And now for something completely different — and completely wonderful. Today, I begin my series on Julie Kent, the great ballerina, who retired last month (after the longest career anyone has ever had with the American Ballet Theatre). The series is in three parts.
In Part III, we will talk a little about dance on video, or in films. I ask Kent, “If someone watches a video of you online, has he seen Julie Kent dance, sort of?”
She answers, “He’s seen a film of Julie Kent dancing, and that is something else. As soon as you film ballet, it’s no longer ballet. It’s film. A film of ballet. Because what makes any live performance so moving is that, well, it’s a live performance. And you are there to experience it. As soon as it’s filmed, the whole medium has changed. It’s different. It’s still beautiful, and it still has value, but it’s a captured moment, as opposed to a live moment.”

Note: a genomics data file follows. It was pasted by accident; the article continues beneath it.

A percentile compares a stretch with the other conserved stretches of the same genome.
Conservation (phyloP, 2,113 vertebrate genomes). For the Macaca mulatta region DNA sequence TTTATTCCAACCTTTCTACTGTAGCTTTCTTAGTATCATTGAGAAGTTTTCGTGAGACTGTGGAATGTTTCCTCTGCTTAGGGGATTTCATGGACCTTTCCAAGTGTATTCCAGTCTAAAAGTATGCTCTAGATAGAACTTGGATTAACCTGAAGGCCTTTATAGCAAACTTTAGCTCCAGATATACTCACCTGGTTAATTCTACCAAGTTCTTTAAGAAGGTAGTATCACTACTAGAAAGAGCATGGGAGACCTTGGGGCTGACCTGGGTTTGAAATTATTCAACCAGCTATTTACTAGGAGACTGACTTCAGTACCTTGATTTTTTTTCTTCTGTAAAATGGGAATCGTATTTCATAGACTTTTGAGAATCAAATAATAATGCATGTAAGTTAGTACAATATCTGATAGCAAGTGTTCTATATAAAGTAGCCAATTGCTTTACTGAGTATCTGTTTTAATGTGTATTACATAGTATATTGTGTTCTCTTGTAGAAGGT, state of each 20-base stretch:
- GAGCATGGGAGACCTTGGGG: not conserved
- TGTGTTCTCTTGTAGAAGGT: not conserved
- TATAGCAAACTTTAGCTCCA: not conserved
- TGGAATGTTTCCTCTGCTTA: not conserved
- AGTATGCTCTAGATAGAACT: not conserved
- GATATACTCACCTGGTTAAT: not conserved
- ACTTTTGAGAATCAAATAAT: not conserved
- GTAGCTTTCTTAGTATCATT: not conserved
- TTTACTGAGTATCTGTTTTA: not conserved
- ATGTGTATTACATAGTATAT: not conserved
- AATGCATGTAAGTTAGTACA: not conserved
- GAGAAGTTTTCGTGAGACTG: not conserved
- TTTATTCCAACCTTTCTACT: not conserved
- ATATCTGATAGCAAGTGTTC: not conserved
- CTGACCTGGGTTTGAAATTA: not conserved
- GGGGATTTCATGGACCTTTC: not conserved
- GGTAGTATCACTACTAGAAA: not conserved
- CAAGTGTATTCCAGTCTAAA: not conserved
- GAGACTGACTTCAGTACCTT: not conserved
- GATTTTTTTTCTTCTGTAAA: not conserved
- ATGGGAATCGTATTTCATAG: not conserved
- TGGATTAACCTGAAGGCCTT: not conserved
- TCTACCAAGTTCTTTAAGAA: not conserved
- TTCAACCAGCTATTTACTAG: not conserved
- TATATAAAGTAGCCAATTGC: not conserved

Oh, well: Have a brief video of her in Swan Lake anyway. It’ll be a break away from the everyday, as a fast-food slogan once had it.